A basic need for America's armed forces today isn't how to counter a superpower. It's recruiting enough people of the right stuff to defend their country in uniform.
A Monitor series (August 5, 6, 9, and 10) by reporter Dave Moniz looks at ways to deal with the fundamental problem that wearing the nation's uniform has lost its appeal for most young Americans.
This doesn't mean the country's security is at risk anytime soon. The US armed forces vastly surpasses those of any other nation, or even a group of nations. The issue is whether the US can meet the demands of its alliances from NATO to South Korea while also taking on more and more peacekeeping roles.
The Army alone, since 1990, has taken on three times the number of foreign deployments as during the cold war.
Solutions to the military's personnel crisis are as multifaceted as the problem itself. For one, the services should recruit from American groups underrepresented in the armed services, particularly Hispanics. Congress is on track in bolstering military pay and improving military housing.
But more money alone won't solve the recruiting and retention problems. Without a reordering of resources, problems will only grow. Budgetary realities dictate that this shift toward personnel investments will come at the expense of some super-expensive weapons projects.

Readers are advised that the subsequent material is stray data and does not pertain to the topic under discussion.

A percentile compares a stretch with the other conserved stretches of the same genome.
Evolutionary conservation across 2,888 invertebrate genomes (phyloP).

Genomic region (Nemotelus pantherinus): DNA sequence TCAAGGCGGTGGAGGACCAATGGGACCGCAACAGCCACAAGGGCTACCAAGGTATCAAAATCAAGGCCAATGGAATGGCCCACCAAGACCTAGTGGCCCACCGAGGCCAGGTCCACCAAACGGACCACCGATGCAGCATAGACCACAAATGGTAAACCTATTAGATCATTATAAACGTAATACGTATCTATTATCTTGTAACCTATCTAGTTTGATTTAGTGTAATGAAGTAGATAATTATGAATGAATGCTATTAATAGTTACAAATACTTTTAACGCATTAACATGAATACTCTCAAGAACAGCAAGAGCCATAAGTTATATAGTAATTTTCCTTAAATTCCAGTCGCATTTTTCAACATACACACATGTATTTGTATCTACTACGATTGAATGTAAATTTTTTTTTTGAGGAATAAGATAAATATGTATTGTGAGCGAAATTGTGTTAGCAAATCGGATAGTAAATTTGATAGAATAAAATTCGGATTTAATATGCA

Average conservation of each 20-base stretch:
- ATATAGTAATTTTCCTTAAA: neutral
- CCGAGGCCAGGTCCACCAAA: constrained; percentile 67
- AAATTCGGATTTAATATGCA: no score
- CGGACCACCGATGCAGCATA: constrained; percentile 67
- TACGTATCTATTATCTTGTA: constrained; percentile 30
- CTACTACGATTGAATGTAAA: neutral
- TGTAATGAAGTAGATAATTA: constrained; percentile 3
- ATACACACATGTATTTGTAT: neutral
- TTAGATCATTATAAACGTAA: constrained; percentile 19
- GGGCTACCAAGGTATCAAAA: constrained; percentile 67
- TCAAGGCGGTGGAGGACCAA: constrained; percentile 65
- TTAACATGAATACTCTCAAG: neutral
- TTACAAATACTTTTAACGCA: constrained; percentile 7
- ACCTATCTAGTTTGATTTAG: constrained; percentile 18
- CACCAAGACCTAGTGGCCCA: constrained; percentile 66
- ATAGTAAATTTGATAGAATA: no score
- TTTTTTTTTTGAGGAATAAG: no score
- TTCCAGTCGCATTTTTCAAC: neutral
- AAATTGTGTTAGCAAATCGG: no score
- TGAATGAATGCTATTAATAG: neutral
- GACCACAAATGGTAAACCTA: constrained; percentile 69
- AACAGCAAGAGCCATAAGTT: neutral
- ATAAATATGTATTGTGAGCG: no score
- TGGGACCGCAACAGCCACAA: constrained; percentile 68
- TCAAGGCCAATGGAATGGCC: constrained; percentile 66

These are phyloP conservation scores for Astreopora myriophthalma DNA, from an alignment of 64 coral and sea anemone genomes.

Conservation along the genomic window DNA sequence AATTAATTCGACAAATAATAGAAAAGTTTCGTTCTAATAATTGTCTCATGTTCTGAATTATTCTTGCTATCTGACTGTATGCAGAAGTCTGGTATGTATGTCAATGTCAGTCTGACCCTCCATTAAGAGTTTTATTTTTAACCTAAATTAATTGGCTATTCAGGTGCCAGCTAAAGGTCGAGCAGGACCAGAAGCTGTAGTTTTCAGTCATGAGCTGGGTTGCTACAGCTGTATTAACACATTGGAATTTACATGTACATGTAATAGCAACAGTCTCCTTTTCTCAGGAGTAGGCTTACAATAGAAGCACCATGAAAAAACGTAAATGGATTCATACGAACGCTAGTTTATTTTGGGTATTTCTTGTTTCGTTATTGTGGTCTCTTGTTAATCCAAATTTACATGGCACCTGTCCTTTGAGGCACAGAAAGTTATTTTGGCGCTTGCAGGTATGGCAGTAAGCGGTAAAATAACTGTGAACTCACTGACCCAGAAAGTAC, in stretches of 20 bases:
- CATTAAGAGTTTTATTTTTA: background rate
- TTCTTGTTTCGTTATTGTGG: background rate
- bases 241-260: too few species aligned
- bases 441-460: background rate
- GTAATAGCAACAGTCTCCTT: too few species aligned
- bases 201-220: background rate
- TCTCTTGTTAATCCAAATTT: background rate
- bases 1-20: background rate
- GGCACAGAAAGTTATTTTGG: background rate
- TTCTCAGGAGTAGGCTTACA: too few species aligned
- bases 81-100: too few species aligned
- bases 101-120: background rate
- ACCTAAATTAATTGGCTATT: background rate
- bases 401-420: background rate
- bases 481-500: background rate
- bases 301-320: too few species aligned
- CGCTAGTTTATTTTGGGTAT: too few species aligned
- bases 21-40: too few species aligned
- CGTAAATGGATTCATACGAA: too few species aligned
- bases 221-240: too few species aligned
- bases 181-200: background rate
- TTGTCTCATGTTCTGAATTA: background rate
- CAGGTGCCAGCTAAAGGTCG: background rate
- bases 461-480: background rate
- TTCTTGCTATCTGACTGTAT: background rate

Partnerships between the military and industry may yield arrangements that serve both the country's need for manpower in uniform and companies' need for trained workers. More flexible enlistment agreements, to lure college grads who might be attracted by shorter-term assignments overseas, are worth trying.
The big global picture can't be forgotten either. Deployments during the '90s suggest that the 21st century is likely to serve up more fire-brigade missions - some of which will involve long-term commitments and working closely with other nations in "policing" hot spots. US security interests are becoming more entwined with other nations in global peacekeeping.
Most of all, to recruit young people, the military must revive the idealism of fighting to uphold freedom, relieve suffering, and oppose oppression.
No salary or lifestyle incentive will be enough for young people to risk their lives unless they are serving the higher ideals of America.
(c) Copyright 1999. The Christian Science Publishing Society